Blog Posts

  • Orsi

Vasisthasana & Vishvamitrasana - Don't judge or compare, our journeys are different

Updated: Jul 30, 2018



To establish the rule of law Lord Brahma created seven sages who were shining with the brightness of the sun. Among those sages was Vasishta. He is the author of the seventh book of Rigveda and he was called as the first sage of the Vedanta school of Hindu philosophy by Adi Shankara. He was the spiritual guide for King Ram. Their conversations became the Yoga Vasistha, one of the main yoga philosophy and mythology texts. The Yoga Vasistha teaches about jivanmukta, the state of the soul who is liberated while living. Jiva is the individual soul, expressed through the different aspects of human life; and mukti means liberation. He conquered desire, anger, miserliness, jealously and pride. Vashishta had the belief that the divine and individual efforts were very necessary for achieving anything in this world. According to him, the habit of laziness is actually a disease that is responsible to bring unhappiness in a man’s life. He encouraged truthfulness, devotion, optimism, family life, sharing one's prosperity with other members of society, among other cultural values.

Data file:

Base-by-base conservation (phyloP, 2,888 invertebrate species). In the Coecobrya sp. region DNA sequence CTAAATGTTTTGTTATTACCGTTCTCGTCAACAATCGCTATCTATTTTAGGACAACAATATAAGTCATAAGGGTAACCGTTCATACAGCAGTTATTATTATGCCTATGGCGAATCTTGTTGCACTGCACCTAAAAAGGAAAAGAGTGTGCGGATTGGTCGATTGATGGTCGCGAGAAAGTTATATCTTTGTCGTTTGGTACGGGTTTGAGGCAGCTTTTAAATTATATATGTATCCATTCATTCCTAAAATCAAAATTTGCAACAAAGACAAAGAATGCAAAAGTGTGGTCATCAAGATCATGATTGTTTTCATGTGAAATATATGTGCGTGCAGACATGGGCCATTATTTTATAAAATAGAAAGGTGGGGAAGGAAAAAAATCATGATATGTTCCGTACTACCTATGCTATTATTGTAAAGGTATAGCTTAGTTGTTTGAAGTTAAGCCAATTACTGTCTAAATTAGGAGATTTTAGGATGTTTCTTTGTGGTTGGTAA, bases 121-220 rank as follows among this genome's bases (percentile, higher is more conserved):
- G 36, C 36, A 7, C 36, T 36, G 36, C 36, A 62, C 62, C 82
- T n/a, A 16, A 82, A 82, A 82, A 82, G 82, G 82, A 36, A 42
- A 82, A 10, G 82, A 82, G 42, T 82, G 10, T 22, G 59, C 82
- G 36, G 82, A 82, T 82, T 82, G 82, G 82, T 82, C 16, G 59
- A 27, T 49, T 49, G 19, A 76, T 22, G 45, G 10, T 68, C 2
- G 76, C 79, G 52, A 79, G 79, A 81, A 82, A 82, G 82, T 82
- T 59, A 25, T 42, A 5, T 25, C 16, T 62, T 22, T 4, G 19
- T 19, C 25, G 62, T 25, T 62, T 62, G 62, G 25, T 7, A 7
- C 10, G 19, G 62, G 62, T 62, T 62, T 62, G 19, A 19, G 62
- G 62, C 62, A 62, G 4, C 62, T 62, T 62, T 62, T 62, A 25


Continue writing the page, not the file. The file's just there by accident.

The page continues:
Before Vishvamitra was a sage he was a king. On one of his military journeys he stopped at the hermitage of the Sage Vasistha. Vishvamitra wanted Nandini, the magical Cow gifted to Vasistha earlier, however for good reasons Vasistha refused to give it to him. This is how their story started... Vishvamitra decided to challenge Vasistha to a battle over the cow. King Vishvamitra was very strong, but couldn't win over Vasistha’s mystical powers. Realizing this, Vishvamitra gave up the battle and decided to become a sage himself through the practice of yoga. Despite of being on the yoga path he was known for his bad temper and could be easily distracted by women. He ended up diminishing his own powers in doing so. With time he realized his errors and became a sage, embodying those qualities necessary in a sage: patience, forgiveness and compassion. Even Vasistha came to respect him.


What are the two poses symbolising for us?


Vasisthasana requires strength and focus to get in and maintain the pose. It is definitely not for those feeling lazy. While the other planes of the body are strongly engaged we get to do both the sides, with that experience both aspects of ourselves, discovering how we relate to our left and right, physically, mentally and emotionally. Vasisthasana, just like the sage it was named after represents: strength, focus, and looking at things from every aspects to know the truth.

Vishvamitrasana requires even more strength and flexibility, more dedication and preparation. Vasistha was “born” as a sage however Vishvamitra needed to become one. His ups and downs on the path to become a sage represents the difficulties we face during our spiritual journey, no wonder Vishvamitrasana is one of the most advanced asanas.


When practising yoga first master Vasisthasana then attempt Vishvamitrasana. To be able to handle the ups and downs you need strength, focus and clarity (which automatically invites the required flexibility).

India

Kings Villa Resort, Ourem Rd, Mohanbagh, Palolem, Canacona, Goa 403702, India

Phone/Whatsup: +91860 500 7600

Hungary

Százház utca 20. III/39.

Budapest, Hungary 1076

Tel/Whatsup: +36 30 975 3122

  • White Facebook Icon